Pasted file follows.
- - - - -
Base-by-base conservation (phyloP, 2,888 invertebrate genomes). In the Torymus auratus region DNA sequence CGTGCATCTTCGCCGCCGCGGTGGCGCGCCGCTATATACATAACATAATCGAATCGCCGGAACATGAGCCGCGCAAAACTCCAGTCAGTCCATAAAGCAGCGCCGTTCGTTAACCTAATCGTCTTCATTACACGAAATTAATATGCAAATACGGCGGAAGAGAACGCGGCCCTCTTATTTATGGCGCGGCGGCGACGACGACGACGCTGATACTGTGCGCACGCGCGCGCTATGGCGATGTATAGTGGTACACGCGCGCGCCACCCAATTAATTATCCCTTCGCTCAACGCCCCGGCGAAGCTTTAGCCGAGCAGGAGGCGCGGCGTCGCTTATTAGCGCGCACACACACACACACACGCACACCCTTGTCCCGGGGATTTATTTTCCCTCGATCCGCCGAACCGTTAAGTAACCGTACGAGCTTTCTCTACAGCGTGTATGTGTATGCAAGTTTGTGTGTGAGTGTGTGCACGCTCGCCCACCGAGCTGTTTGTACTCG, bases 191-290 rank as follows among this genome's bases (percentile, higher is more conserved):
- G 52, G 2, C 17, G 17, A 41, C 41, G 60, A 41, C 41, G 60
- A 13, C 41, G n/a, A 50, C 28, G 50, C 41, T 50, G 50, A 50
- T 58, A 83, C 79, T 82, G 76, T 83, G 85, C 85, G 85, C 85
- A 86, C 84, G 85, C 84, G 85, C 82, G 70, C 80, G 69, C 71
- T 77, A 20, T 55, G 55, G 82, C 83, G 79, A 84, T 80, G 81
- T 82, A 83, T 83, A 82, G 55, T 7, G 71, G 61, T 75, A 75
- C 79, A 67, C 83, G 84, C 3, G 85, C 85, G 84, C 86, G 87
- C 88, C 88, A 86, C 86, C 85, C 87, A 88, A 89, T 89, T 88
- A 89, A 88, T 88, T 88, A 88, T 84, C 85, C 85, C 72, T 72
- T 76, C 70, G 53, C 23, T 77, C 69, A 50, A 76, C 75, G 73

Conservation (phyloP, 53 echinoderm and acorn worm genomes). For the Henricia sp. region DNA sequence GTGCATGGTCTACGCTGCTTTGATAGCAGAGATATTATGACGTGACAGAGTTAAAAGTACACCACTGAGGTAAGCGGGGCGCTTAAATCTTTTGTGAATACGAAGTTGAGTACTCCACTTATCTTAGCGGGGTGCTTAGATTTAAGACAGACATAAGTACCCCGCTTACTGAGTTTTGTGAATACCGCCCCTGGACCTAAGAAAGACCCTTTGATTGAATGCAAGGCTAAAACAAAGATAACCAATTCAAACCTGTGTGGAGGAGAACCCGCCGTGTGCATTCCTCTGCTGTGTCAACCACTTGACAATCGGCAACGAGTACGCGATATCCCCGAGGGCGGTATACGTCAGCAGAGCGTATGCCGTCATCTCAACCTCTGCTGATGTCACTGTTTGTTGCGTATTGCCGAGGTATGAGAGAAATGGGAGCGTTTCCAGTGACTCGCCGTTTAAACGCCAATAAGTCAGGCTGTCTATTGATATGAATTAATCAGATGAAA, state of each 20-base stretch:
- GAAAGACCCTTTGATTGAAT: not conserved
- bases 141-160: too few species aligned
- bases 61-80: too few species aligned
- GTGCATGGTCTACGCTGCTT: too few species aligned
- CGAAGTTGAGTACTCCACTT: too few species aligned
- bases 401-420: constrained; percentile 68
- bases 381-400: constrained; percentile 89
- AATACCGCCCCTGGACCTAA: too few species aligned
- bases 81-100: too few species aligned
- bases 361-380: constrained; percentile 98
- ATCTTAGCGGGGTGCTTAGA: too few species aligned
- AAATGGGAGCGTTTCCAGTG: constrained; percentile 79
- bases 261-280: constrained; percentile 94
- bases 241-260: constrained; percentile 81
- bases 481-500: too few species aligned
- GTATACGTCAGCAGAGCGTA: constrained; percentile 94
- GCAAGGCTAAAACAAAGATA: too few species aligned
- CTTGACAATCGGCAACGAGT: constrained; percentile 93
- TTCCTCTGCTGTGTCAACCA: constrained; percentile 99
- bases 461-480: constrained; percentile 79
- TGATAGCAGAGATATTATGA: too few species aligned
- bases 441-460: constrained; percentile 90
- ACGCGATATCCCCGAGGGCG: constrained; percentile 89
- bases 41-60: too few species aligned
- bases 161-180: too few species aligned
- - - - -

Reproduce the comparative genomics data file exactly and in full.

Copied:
Base-by-base conservation (phyloP, 2,888 invertebrate genomes). In the Torymus auratus region DNA sequence CGTGCATCTTCGCCGCCGCGGTGGCGCGCCGCTATATACATAACATAATCGAATCGCCGGAACATGAGCCGCGCAAAACTCCAGTCAGTCCATAAAGCAGCGCCGTTCGTTAACCTAATCGTCTTCATTACACGAAATTAATATGCAAATACGGCGGAAGAGAACGCGGCCCTCTTATTTATGGCGCGGCGGCGACGACGACGACGCTGATACTGTGCGCACGCGCGCGCTATGGCGATGTATAGTGGTACACGCGCGCGCCACCCAATTAATTATCCCTTCGCTCAACGCCCCGGCGAAGCTTTAGCCGAGCAGGAGGCGCGGCGTCGCTTATTAGCGCGCACACACACACACACACGCACACCCTTGTCCCGGGGATTTATTTTCCCTCGATCCGCCGAACCGTTAAGTAACCGTACGAGCTTTCTCTACAGCGTGTATGTGTATGCAAGTTTGTGTGTGAGTGTGTGCACGCTCGCCCACCGAGCTGTTTGTACTCG, bases 191-290 rank as follows among this genome's bases (percentile, higher is more conserved):
- G 52, G 2, C 17, G 17, A 41, C 41, G 60, A 41, C 41, G 60
- A 13, C 41, G n/a, A 50, C 28, G 50, C 41, T 50, G 50, A 50
- T 58, A 83, C 79, T 82, G 76, T 83, G 85, C 85, G 85, C 85
- A 86, C 84, G 85, C 84, G 85, C 82, G 70, C 80, G 69, C 71
- T 77, A 20, T 55, G 55, G 82, C 83, G 79, A 84, T 80, G 81
- T 82, A 83, T 83, A 82, G 55, T 7, G 71, G 61, T 75, A 75
- C 79, A 67, C 83, G 84, C 3, G 85, C 85, G 84, C 86, G 87
- C 88, C 88, A 86, C 86, C 85, C 87, A 88, A 89, T 89, T 88
- A 89, A 88, T 88, T 88, A 88, T 84, C 85, C 85, C 72, T 72
- T 76, C 70, G 53, C 23, T 77, C 69, A 50, A 76, C 75, G 73

Conservation (phyloP, 53 echinoderm and acorn worm genomes). For the Henricia sp. region DNA sequence GTGCATGGTCTACGCTGCTTTGATAGCAGAGATATTATGACGTGACAGAGTTAAAAGTACACCACTGAGGTAAGCGGGGCGCTTAAATCTTTTGTGAATACGAAGTTGAGTACTCCACTTATCTTAGCGGGGTGCTTAGATTTAAGACAGACATAAGTACCCCGCTTACTGAGTTTTGTGAATACCGCCCCTGGACCTAAGAAAGACCCTTTGATTGAATGCAAGGCTAAAACAAAGATAACCAATTCAAACCTGTGTGGAGGAGAACCCGCCGTGTGCATTCCTCTGCTGTGTCAACCACTTGACAATCGGCAACGAGTACGCGATATCCCCGAGGGCGGTATACGTCAGCAGAGCGTATGCCGTCATCTCAACCTCTGCTGATGTCACTGTTTGTTGCGTATTGCCGAGGTATGAGAGAAATGGGAGCGTTTCCAGTGACTCGCCGTTTAAACGCCAATAAGTCAGGCTGTCTATTGATATGAATTAATCAGATGAAA, state of each 20-base stretch:
- GAAAGACCCTTTGATTGAAT: not conserved
- bases 141-160: too few species aligned
- bases 61-80: too few species aligned
- GTGCATGGTCTACGCTGCTT: too few species aligned
- CGAAGTTGAGTACTCCACTT: too few species aligned
- bases 401-420: constrained; percentile 68
- bases 381-400: constrained; percentile 89
- AATACCGCCCCTGGACCTAA: too few species aligned
- bases 81-100: too few species aligned
- bases 361-380: constrained; percentile 98
- ATCTTAGCGGGGTGCTTAGA: too few species aligned
- AAATGGGAGCGTTTCCAGTG: constrained; percentile 79
- bases 261-280: constrained; percentile 94
- bases 241-260: constrained; percentile 81
- bases 481-500: too few species aligned
- GTATACGTCAGCAGAGCGTA: constrained; percentile 94
- GCAAGGCTAAAACAAAGATA: too few species aligned
- CTTGACAATCGGCAACGAGT: constrained; percentile 93
- TTCCTCTGCTGTGTCAACCA: constrained; percentile 99
- bases 461-480: constrained; percentile 79
- TGATAGCAGAGATATTATGA: too few species aligned
- bases 441-460: constrained; percentile 90
- ACGCGATATCCCCGAGGGCG: constrained; percentile 89
- bases 41-60: too few species aligned
- bases 161-180: too few species aligned